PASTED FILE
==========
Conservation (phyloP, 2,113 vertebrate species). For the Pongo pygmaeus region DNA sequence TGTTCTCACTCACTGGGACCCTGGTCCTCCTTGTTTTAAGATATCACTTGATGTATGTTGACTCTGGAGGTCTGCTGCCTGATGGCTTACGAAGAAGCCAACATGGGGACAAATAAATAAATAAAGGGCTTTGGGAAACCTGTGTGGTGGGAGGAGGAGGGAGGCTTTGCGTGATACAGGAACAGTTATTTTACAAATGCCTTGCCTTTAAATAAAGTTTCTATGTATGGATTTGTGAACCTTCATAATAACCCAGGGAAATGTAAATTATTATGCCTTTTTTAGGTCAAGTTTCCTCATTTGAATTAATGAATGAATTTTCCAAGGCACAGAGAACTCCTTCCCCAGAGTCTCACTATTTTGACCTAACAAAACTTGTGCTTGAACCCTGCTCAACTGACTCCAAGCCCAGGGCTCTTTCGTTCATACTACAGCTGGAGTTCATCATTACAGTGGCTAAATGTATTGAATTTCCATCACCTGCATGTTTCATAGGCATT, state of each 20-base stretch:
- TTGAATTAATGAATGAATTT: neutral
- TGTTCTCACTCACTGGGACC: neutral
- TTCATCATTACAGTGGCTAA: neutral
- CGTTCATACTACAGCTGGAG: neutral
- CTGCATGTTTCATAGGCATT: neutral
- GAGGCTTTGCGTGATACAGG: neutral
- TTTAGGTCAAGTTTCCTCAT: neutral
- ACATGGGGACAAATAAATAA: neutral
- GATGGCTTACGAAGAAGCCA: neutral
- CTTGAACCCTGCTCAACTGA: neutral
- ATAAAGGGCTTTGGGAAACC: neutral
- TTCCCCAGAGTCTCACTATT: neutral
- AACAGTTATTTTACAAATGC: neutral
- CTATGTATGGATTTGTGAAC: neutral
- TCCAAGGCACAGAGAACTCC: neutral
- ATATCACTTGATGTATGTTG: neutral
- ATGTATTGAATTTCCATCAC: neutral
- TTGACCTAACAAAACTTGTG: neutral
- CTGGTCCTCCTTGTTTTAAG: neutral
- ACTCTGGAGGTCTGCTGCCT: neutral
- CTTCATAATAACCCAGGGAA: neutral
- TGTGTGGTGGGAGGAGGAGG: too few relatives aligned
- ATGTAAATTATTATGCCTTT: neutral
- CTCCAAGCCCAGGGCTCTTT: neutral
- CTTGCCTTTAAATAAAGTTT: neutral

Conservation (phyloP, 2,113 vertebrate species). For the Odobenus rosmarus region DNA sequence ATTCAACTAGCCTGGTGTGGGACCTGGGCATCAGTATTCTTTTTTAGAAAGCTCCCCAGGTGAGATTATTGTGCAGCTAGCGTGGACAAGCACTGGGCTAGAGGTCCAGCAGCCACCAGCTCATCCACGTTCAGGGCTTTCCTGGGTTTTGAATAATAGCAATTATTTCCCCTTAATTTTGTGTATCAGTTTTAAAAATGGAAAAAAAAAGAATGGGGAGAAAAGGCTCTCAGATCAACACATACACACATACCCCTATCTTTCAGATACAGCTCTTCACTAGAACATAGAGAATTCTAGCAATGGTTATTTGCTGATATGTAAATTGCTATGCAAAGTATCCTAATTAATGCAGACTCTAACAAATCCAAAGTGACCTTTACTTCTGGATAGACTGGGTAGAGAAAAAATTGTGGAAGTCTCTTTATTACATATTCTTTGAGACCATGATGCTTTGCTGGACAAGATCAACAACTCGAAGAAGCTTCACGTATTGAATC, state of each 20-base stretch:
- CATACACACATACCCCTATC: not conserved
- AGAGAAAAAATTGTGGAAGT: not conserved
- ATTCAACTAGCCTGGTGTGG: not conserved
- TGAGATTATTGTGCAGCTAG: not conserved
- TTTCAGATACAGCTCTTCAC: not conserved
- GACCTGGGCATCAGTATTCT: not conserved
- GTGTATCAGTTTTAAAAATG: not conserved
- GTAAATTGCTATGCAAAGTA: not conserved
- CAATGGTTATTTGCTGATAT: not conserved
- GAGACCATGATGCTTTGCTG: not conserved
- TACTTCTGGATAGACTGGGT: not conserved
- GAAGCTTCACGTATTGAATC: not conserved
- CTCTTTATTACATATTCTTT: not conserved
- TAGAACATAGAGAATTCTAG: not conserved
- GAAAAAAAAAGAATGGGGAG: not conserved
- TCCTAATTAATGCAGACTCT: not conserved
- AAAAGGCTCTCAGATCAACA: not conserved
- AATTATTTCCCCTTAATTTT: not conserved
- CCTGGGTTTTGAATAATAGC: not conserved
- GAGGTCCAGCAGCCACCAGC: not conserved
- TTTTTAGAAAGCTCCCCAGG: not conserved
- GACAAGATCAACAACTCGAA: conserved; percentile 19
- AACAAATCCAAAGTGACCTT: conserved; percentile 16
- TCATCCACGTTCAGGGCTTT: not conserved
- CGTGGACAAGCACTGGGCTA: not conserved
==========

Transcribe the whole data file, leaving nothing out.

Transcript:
Conservation (phyloP, 2,113 vertebrate species). For the Pongo pygmaeus region DNA sequence TGTTCTCACTCACTGGGACCCTGGTCCTCCTTGTTTTAAGATATCACTTGATGTATGTTGACTCTGGAGGTCTGCTGCCTGATGGCTTACGAAGAAGCCAACATGGGGACAAATAAATAAATAAAGGGCTTTGGGAAACCTGTGTGGTGGGAGGAGGAGGGAGGCTTTGCGTGATACAGGAACAGTTATTTTACAAATGCCTTGCCTTTAAATAAAGTTTCTATGTATGGATTTGTGAACCTTCATAATAACCCAGGGAAATGTAAATTATTATGCCTTTTTTAGGTCAAGTTTCCTCATTTGAATTAATGAATGAATTTTCCAAGGCACAGAGAACTCCTTCCCCAGAGTCTCACTATTTTGACCTAACAAAACTTGTGCTTGAACCCTGCTCAACTGACTCCAAGCCCAGGGCTCTTTCGTTCATACTACAGCTGGAGTTCATCATTACAGTGGCTAAATGTATTGAATTTCCATCACCTGCATGTTTCATAGGCATT, state of each 20-base stretch:
- TTGAATTAATGAATGAATTT: neutral
- TGTTCTCACTCACTGGGACC: neutral
- TTCATCATTACAGTGGCTAA: neutral
- CGTTCATACTACAGCTGGAG: neutral
- CTGCATGTTTCATAGGCATT: neutral
- GAGGCTTTGCGTGATACAGG: neutral
- TTTAGGTCAAGTTTCCTCAT: neutral
- ACATGGGGACAAATAAATAA: neutral
- GATGGCTTACGAAGAAGCCA: neutral
- CTTGAACCCTGCTCAACTGA: neutral
- ATAAAGGGCTTTGGGAAACC: neutral
- TTCCCCAGAGTCTCACTATT: neutral
- AACAGTTATTTTACAAATGC: neutral
- CTATGTATGGATTTGTGAAC: neutral
- TCCAAGGCACAGAGAACTCC: neutral
- ATATCACTTGATGTATGTTG: neutral
- ATGTATTGAATTTCCATCAC: neutral
- TTGACCTAACAAAACTTGTG: neutral
- CTGGTCCTCCTTGTTTTAAG: neutral
- ACTCTGGAGGTCTGCTGCCT: neutral
- CTTCATAATAACCCAGGGAA: neutral
- TGTGTGGTGGGAGGAGGAGG: too few relatives aligned
- ATGTAAATTATTATGCCTTT: neutral
- CTCCAAGCCCAGGGCTCTTT: neutral
- CTTGCCTTTAAATAAAGTTT: neutral

Conservation (phyloP, 2,113 vertebrate species). For the Odobenus rosmarus region DNA sequence ATTCAACTAGCCTGGTGTGGGACCTGGGCATCAGTATTCTTTTTTAGAAAGCTCCCCAGGTGAGATTATTGTGCAGCTAGCGTGGACAAGCACTGGGCTAGAGGTCCAGCAGCCACCAGCTCATCCACGTTCAGGGCTTTCCTGGGTTTTGAATAATAGCAATTATTTCCCCTTAATTTTGTGTATCAGTTTTAAAAATGGAAAAAAAAAGAATGGGGAGAAAAGGCTCTCAGATCAACACATACACACATACCCCTATCTTTCAGATACAGCTCTTCACTAGAACATAGAGAATTCTAGCAATGGTTATTTGCTGATATGTAAATTGCTATGCAAAGTATCCTAATTAATGCAGACTCTAACAAATCCAAAGTGACCTTTACTTCTGGATAGACTGGGTAGAGAAAAAATTGTGGAAGTCTCTTTATTACATATTCTTTGAGACCATGATGCTTTGCTGGACAAGATCAACAACTCGAAGAAGCTTCACGTATTGAATC, state of each 20-base stretch:
- CATACACACATACCCCTATC: not conserved
- AGAGAAAAAATTGTGGAAGT: not conserved
- ATTCAACTAGCCTGGTGTGG: not conserved
- TGAGATTATTGTGCAGCTAG: not conserved
- TTTCAGATACAGCTCTTCAC: not conserved
- GACCTGGGCATCAGTATTCT: not conserved
- GTGTATCAGTTTTAAAAATG: not conserved
- GTAAATTGCTATGCAAAGTA: not conserved
- CAATGGTTATTTGCTGATAT: not conserved
- GAGACCATGATGCTTTGCTG: not conserved
- TACTTCTGGATAGACTGGGT: not conserved
- GAAGCTTCACGTATTGAATC: not conserved
- CTCTTTATTACATATTCTTT: not conserved
- TAGAACATAGAGAATTCTAG: not conserved
- GAAAAAAAAAGAATGGGGAG: not conserved
- TCCTAATTAATGCAGACTCT: not conserved
- AAAAGGCTCTCAGATCAACA: not conserved
- AATTATTTCCCCTTAATTTT: not conserved
- CCTGGGTTTTGAATAATAGC: not conserved
- GAGGTCCAGCAGCCACCAGC: not conserved
- TTTTTAGAAAGCTCCCCAGG: not conserved
- GACAAGATCAACAACTCGAA: conserved; percentile 19
- AACAAATCCAAAGTGACCTT: conserved; percentile 16
- TCATCCACGTTCAGGGCTTT: not conserved
- CGTGGACAAGCACTGGGCTA: not conserved